Unpacking Students Chit-Chat In Messenger: Why English Is Missing In Action
Volume 5 - Issue 7, July 2022 Edition
[Download Full Paper]
Jonalyn T. Abad, Joeza A. Aquino, Claire Joy G. Arcillas, Jasmin M. Clarianes, Rimma B. Datiles
code-switching, instant messaging, learning community
The demand for communicative competence in the English language motioned Communicative Language Teaching (CLT) approach’s inclusion in Mobile Assisted Language Learning (MALL) applications. Remarkably, several MALL applications enable users to communicate with other language learners and teachers, and native speakers worldwide through instant messages, and audio or video chatting. Likewise, instant messaging (IM) applications such as Facebook Messenger served as an avenue for communication for students. Both MALL applications and Facebook Messenger assist and enhance the learning of their analogous demographic through their similar features. If MALL applications and Facebook Messenger have comparable features and users, can Facebook Messenger foster CLT approach too? However, according to Appel and Pieter (1987, as cited in Besa 2013), an overview of the language situation must be obtained before any further steps can be taken. Henceforward, the study aims to unpack students’ chit-chat in the Messenger application to determine why conversational English is missing in action. The study employed Interpretative Phenomenological Analysis to present the lived experiences of fifteen English Major students situated in three existing group chats. The participants’ personal information is not to be disclosed in lieu of the Data Privacy Act of 2012. The recorded data from the observation and interview supplied responses and insights to the themes that emerged, the materialization of New London Group’s modes of communication, the language used by the students, and the circumstance of English in the students’ chit-chat. The study found that conversational English was underdeveloped and displaced by conversational code-switching. The pervasiveness of conversational code-switching can be attributed to actuation of the group chats as online learning community that promoted a shared context and natural language.
 V. Larsari, “Learners' communicative competence in English as a foreign language (EFL),” Journal of English and literature Vol. 2(7), pp. 161-165, available at http://www.academicjournals.org/ijel, September 2011.
 D. Darrin, “Mobile Assisted Language Learning (MALL),” educationalresearchtechniques.com, March 2015. Available: https://educationalresearchtechniques
 M. Nushi, & H. Makiabadi, “HelloTalk: A Language Exchange App on Your Smartphone,” Roshd Journal of Foreign Language Teaching, 33(2), 16-23, February 2019.
 L. Besa, “Language Use in the University: A Clash of Policies,” Procedia - Social and Behavioral Sciences, Elsevier Ltd, 92-100, May 2014.
 E. Baraceros, Practical Research 1 (First Ed.), Philippines: Rex Book Store, Inc., 2016.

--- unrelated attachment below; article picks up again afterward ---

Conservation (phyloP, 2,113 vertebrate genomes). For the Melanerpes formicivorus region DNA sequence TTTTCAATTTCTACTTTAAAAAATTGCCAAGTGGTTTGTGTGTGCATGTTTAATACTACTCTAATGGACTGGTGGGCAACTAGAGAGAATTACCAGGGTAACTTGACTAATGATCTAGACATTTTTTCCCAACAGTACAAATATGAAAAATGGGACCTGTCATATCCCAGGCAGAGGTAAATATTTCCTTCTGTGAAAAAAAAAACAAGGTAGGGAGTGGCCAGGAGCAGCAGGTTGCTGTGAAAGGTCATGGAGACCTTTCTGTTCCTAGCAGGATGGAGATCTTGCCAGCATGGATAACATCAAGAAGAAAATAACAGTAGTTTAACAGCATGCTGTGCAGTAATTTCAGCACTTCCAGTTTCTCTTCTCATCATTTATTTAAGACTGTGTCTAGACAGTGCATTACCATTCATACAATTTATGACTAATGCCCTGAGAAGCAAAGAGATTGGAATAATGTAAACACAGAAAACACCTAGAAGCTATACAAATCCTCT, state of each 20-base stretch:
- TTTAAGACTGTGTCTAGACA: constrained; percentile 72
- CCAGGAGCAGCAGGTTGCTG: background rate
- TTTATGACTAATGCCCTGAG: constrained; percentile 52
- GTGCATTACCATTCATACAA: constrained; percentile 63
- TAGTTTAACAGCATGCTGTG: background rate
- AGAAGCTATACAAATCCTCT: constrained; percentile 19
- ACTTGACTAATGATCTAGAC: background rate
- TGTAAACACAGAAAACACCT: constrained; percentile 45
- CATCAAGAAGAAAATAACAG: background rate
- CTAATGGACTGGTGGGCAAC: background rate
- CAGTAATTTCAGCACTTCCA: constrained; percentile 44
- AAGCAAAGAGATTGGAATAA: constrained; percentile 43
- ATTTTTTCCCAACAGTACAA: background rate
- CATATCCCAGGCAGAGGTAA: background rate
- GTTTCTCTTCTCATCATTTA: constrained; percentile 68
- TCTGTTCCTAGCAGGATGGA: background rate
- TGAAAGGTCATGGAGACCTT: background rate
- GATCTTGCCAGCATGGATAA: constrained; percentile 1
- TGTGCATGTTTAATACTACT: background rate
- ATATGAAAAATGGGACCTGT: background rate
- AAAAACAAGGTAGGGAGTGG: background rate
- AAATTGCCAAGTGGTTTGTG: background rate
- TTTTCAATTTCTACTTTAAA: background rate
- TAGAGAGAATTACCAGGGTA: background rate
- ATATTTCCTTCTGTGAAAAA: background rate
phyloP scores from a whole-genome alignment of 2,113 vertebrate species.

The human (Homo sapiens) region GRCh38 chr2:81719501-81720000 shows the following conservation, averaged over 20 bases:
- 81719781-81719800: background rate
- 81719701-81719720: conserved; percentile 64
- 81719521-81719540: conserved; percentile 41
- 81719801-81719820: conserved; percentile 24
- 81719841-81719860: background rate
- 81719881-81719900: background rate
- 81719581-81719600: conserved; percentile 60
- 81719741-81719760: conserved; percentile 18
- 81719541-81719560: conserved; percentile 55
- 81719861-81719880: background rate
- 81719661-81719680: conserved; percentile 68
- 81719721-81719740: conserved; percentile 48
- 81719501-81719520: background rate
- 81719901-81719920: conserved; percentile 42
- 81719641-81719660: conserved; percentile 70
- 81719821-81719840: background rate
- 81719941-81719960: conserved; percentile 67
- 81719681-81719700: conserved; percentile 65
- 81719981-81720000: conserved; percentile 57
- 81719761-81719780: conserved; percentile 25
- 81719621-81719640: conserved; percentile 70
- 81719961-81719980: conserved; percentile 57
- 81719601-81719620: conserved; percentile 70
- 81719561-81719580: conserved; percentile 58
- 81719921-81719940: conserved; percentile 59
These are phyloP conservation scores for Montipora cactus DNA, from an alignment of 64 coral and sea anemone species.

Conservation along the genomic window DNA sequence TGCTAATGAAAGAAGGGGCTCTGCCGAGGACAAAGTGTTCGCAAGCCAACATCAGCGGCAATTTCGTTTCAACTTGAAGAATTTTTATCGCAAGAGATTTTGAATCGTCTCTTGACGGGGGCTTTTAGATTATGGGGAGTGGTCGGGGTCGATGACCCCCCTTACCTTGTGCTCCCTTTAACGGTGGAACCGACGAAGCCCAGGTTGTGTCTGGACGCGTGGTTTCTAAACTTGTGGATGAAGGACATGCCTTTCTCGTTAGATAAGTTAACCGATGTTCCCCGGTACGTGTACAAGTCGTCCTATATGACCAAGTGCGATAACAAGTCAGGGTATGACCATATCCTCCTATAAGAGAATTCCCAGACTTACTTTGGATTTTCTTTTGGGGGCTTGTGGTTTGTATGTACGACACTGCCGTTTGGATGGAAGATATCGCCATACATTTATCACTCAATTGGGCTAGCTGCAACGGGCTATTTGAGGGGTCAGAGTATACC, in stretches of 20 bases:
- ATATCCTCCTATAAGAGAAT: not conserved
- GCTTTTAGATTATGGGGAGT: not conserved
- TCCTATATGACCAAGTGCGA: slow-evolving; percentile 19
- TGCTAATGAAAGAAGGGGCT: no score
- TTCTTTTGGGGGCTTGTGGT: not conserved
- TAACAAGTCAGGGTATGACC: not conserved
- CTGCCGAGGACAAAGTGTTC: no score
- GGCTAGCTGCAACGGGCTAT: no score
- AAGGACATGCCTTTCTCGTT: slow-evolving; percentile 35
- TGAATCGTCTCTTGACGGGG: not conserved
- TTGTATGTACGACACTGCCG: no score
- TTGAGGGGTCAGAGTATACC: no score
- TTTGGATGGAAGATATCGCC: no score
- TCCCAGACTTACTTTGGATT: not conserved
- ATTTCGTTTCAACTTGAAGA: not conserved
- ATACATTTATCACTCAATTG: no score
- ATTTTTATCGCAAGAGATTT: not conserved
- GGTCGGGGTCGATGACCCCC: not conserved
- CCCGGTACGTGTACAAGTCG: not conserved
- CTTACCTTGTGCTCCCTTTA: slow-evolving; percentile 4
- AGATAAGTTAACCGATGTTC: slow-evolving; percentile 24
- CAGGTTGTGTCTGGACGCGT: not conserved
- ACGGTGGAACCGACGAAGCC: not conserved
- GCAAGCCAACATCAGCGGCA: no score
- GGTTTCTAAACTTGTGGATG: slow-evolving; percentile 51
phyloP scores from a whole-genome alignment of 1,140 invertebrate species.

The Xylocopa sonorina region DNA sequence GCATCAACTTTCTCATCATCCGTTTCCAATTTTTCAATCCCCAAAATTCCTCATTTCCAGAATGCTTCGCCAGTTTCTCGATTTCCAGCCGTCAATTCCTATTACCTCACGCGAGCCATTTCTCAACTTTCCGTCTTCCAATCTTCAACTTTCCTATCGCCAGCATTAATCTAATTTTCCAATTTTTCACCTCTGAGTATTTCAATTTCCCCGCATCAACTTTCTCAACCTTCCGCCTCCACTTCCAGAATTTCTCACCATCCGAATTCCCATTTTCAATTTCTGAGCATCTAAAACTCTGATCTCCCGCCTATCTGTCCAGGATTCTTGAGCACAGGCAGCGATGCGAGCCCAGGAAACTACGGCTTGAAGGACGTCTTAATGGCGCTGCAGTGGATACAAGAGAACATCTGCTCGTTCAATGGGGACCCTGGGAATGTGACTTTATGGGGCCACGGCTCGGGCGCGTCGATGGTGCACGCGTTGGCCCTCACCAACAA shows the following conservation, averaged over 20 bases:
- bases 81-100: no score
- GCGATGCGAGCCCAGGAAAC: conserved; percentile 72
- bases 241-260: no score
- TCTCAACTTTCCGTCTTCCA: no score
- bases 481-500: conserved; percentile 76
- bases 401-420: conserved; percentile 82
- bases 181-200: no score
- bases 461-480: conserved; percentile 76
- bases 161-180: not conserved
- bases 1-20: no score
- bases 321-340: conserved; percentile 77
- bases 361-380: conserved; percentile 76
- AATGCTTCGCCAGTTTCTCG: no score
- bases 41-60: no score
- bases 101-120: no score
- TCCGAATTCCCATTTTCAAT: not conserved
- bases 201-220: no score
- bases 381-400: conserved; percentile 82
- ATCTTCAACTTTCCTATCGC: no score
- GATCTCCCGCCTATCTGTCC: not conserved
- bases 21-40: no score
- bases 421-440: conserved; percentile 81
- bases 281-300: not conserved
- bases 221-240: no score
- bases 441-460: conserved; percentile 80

J. Smith, & M. Osborn, “Interpretative Phenomenological Analysis,” September 2007. Available: http://med-fom-familymedresearch.sites.olt .ubc.ca/files/2012/03/IPA_Smith_Osborne21632.pdf.
 Edith Cowan University, “How to do a Video Essay: Modes, MultiModality & Multiliteracies,” Ecu.au.libguides.com, January 2020. Available: https://ecu.au.libguides.com/video-essay/modes- of-modality.
 S. Otto, M. Evins, M. Boyer-Pennington, T. Brinthaupt, “Learning Communities in Higher Education: Best Practices,” Journal of Student Success and Retention, October 2015.
 S. Timmis, “Constant Companions: Instant Messaging Conversations as Supportive Study Structures Amongst Undergraduate Peers,” Computers & Education, Elsevier Ltd, 59, 3-18, 2012.
 Lumen Learning, “Module: Multimodality, The Five Modes,” Lumenlearning.com, 2012. Available: https://courses.lumenlearning.com/olemiss-writing100/ chapter/the-fivemodes/#:~:text=The%20visual%20mod e%20refers%20to,its%20meaning%20on%20visual%2 0information.
 S. Lauricella, & R. Kay, “Exploring the use of text and instant messaging in higher education,” Research in Learning Technology, Vol. 21, 19061, 2013.
 C. Jewitt, Technology, literacy, learning: A multimodal approach, Abingdon, UK: Routledge, 2008.
 Oxford Languages, Code-Switching Meaning, 2019. Available: https://www.google.com/search?q=code+sw itching+meaning&oq=code+switching+meaning&aqs=chrome..69i57.7718j0j7&sourceid=chrome&ie=UTF-8.
 K. Shofner, “Linguistic Code-Switching: What it is and why it happens,” Unitedlanguagegroup.com, June 2016. Available: https://www.unitedlanguagegroup.com/blog/ linguistic-code- switching.
 J. Paolillo, “Conversational” Codeswitching on Usenet and Internet Relay Chat, Language@internet, 8 (3), 2011.
 J. Wong, & Z. Waring, Conversation Analysis and Second Language Pedagogy: A Guide for ESL/ EFL Teachers, Taylor and Francis, Hoboken, ISBN: 9780203852347, 2010.
 A. Feldman, “The role of conversation in collaborative action,” Educational Action Research, 125-147, DOI:10.1080/09650799900200076, 1999/2006.
 R. Buckmaster, “Using L1: What Kind of Sin?,” IATEFL Poland Newspaper, 2000. Available at: http://www.iatefl.org.pl/nletter/nletter18/nlet18_2.html.
 Z. Weigt, “Tłumaczenie na różnych poziomach nauczania języka obcego,” 17th International IATEFL, Poland, 2008.